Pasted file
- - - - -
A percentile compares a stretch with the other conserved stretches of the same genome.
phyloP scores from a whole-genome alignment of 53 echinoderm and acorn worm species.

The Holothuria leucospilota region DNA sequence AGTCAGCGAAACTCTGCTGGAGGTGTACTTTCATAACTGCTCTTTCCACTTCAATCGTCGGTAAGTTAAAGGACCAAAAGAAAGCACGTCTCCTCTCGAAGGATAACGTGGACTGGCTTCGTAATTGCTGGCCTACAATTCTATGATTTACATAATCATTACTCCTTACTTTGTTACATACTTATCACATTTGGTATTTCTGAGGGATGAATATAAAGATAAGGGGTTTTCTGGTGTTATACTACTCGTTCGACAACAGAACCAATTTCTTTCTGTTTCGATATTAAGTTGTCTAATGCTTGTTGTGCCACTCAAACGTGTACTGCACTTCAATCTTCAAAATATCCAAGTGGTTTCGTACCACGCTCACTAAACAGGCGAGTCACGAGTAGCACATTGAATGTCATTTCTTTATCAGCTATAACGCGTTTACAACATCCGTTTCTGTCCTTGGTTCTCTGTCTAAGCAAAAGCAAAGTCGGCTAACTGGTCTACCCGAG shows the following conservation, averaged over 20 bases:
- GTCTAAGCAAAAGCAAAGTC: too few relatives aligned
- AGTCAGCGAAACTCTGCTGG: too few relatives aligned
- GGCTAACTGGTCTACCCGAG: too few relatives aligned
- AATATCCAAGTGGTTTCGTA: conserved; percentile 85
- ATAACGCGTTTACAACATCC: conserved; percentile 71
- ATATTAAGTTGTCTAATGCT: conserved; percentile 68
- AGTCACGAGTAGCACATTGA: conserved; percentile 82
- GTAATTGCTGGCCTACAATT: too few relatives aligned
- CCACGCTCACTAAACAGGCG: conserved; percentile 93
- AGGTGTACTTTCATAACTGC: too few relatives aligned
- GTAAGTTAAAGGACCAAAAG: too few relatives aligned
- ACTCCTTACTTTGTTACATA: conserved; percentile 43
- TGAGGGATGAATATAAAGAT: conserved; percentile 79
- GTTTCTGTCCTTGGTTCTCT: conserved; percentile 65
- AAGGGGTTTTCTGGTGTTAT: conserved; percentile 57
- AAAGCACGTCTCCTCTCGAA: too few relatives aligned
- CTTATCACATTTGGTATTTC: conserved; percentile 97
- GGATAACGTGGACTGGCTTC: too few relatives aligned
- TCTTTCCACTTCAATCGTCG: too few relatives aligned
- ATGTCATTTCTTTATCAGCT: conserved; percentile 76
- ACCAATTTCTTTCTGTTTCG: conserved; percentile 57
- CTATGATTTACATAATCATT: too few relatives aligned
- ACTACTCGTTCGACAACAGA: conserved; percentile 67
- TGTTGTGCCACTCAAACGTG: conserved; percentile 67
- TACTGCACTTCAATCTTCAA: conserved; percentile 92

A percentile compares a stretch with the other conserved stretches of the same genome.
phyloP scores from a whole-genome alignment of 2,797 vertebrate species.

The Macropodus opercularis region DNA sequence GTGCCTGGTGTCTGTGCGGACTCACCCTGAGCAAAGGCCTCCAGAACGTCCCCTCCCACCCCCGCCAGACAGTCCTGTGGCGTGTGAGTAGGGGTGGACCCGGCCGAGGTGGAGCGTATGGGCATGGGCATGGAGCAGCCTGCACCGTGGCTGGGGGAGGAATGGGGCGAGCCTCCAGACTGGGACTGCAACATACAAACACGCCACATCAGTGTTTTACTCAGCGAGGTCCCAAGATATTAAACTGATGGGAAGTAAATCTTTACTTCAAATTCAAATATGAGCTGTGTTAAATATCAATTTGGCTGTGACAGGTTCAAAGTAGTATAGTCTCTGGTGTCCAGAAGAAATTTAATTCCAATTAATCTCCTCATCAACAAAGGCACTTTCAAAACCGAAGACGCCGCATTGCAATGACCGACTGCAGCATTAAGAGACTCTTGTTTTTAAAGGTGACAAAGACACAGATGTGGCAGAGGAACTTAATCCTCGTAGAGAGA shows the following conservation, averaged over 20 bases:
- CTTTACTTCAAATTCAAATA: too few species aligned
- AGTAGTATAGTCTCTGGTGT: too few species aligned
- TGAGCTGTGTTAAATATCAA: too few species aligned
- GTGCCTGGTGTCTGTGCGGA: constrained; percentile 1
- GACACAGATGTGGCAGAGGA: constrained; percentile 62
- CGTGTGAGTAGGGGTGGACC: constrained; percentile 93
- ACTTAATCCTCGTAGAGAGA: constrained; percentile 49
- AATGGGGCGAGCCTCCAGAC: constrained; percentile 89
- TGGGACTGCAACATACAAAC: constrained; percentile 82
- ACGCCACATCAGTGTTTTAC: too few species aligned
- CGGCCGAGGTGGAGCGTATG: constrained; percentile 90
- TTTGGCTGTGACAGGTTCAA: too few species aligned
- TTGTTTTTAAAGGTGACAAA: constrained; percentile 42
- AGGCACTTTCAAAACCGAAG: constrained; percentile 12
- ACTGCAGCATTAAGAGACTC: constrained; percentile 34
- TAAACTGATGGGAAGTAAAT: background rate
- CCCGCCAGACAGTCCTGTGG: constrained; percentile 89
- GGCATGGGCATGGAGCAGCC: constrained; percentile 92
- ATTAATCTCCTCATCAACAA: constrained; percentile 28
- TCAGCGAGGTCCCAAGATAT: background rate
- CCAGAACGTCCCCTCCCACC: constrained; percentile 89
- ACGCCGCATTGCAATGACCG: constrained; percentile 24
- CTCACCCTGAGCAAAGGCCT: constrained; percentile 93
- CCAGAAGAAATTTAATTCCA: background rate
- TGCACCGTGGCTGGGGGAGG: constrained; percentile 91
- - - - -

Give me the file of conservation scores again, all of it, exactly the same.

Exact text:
A percentile compares a stretch with the other conserved stretches of the same genome.
phyloP scores from a whole-genome alignment of 53 echinoderm and acorn worm species.

The Holothuria leucospilota region DNA sequence AGTCAGCGAAACTCTGCTGGAGGTGTACTTTCATAACTGCTCTTTCCACTTCAATCGTCGGTAAGTTAAAGGACCAAAAGAAAGCACGTCTCCTCTCGAAGGATAACGTGGACTGGCTTCGTAATTGCTGGCCTACAATTCTATGATTTACATAATCATTACTCCTTACTTTGTTACATACTTATCACATTTGGTATTTCTGAGGGATGAATATAAAGATAAGGGGTTTTCTGGTGTTATACTACTCGTTCGACAACAGAACCAATTTCTTTCTGTTTCGATATTAAGTTGTCTAATGCTTGTTGTGCCACTCAAACGTGTACTGCACTTCAATCTTCAAAATATCCAAGTGGTTTCGTACCACGCTCACTAAACAGGCGAGTCACGAGTAGCACATTGAATGTCATTTCTTTATCAGCTATAACGCGTTTACAACATCCGTTTCTGTCCTTGGTTCTCTGTCTAAGCAAAAGCAAAGTCGGCTAACTGGTCTACCCGAG shows the following conservation, averaged over 20 bases:
- GTCTAAGCAAAAGCAAAGTC: too few relatives aligned
- AGTCAGCGAAACTCTGCTGG: too few relatives aligned
- GGCTAACTGGTCTACCCGAG: too few relatives aligned
- AATATCCAAGTGGTTTCGTA: conserved; percentile 85
- ATAACGCGTTTACAACATCC: conserved; percentile 71
- ATATTAAGTTGTCTAATGCT: conserved; percentile 68
- AGTCACGAGTAGCACATTGA: conserved; percentile 82
- GTAATTGCTGGCCTACAATT: too few relatives aligned
- CCACGCTCACTAAACAGGCG: conserved; percentile 93
- AGGTGTACTTTCATAACTGC: too few relatives aligned
- GTAAGTTAAAGGACCAAAAG: too few relatives aligned
- ACTCCTTACTTTGTTACATA: conserved; percentile 43
- TGAGGGATGAATATAAAGAT: conserved; percentile 79
- GTTTCTGTCCTTGGTTCTCT: conserved; percentile 65
- AAGGGGTTTTCTGGTGTTAT: conserved; percentile 57
- AAAGCACGTCTCCTCTCGAA: too few relatives aligned
- CTTATCACATTTGGTATTTC: conserved; percentile 97
- GGATAACGTGGACTGGCTTC: too few relatives aligned
- TCTTTCCACTTCAATCGTCG: too few relatives aligned
- ATGTCATTTCTTTATCAGCT: conserved; percentile 76
- ACCAATTTCTTTCTGTTTCG: conserved; percentile 57
- CTATGATTTACATAATCATT: too few relatives aligned
- ACTACTCGTTCGACAACAGA: conserved; percentile 67
- TGTTGTGCCACTCAAACGTG: conserved; percentile 67
- TACTGCACTTCAATCTTCAA: conserved; percentile 92

A percentile compares a stretch with the other conserved stretches of the same genome.
phyloP scores from a whole-genome alignment of 2,797 vertebrate species.

The Macropodus opercularis region DNA sequence GTGCCTGGTGTCTGTGCGGACTCACCCTGAGCAAAGGCCTCCAGAACGTCCCCTCCCACCCCCGCCAGACAGTCCTGTGGCGTGTGAGTAGGGGTGGACCCGGCCGAGGTGGAGCGTATGGGCATGGGCATGGAGCAGCCTGCACCGTGGCTGGGGGAGGAATGGGGCGAGCCTCCAGACTGGGACTGCAACATACAAACACGCCACATCAGTGTTTTACTCAGCGAGGTCCCAAGATATTAAACTGATGGGAAGTAAATCTTTACTTCAAATTCAAATATGAGCTGTGTTAAATATCAATTTGGCTGTGACAGGTTCAAAGTAGTATAGTCTCTGGTGTCCAGAAGAAATTTAATTCCAATTAATCTCCTCATCAACAAAGGCACTTTCAAAACCGAAGACGCCGCATTGCAATGACCGACTGCAGCATTAAGAGACTCTTGTTTTTAAAGGTGACAAAGACACAGATGTGGCAGAGGAACTTAATCCTCGTAGAGAGA shows the following conservation, averaged over 20 bases:
- CTTTACTTCAAATTCAAATA: too few species aligned
- AGTAGTATAGTCTCTGGTGT: too few species aligned
- TGAGCTGTGTTAAATATCAA: too few species aligned
- GTGCCTGGTGTCTGTGCGGA: constrained; percentile 1
- GACACAGATGTGGCAGAGGA: constrained; percentile 62
- CGTGTGAGTAGGGGTGGACC: constrained; percentile 93
- ACTTAATCCTCGTAGAGAGA: constrained; percentile 49
- AATGGGGCGAGCCTCCAGAC: constrained; percentile 89
- TGGGACTGCAACATACAAAC: constrained; percentile 82
- ACGCCACATCAGTGTTTTAC: too few species aligned
- CGGCCGAGGTGGAGCGTATG: constrained; percentile 90
- TTTGGCTGTGACAGGTTCAA: too few species aligned
- TTGTTTTTAAAGGTGACAAA: constrained; percentile 42
- AGGCACTTTCAAAACCGAAG: constrained; percentile 12
- ACTGCAGCATTAAGAGACTC: constrained; percentile 34
- TAAACTGATGGGAAGTAAAT: background rate
- CCCGCCAGACAGTCCTGTGG: constrained; percentile 89
- GGCATGGGCATGGAGCAGCC: constrained; percentile 92
- ATTAATCTCCTCATCAACAA: constrained; percentile 28
- TCAGCGAGGTCCCAAGATAT: background rate
- CCAGAACGTCCCCTCCCACC: constrained; percentile 89
- ACGCCGCATTGCAATGACCG: constrained; percentile 24
- CTCACCCTGAGCAAAGGCCT: constrained; percentile 93
- CCAGAAGAAATTTAATTCCA: background rate
- TGCACCGTGGCTGGGGGAGG: constrained; percentile 91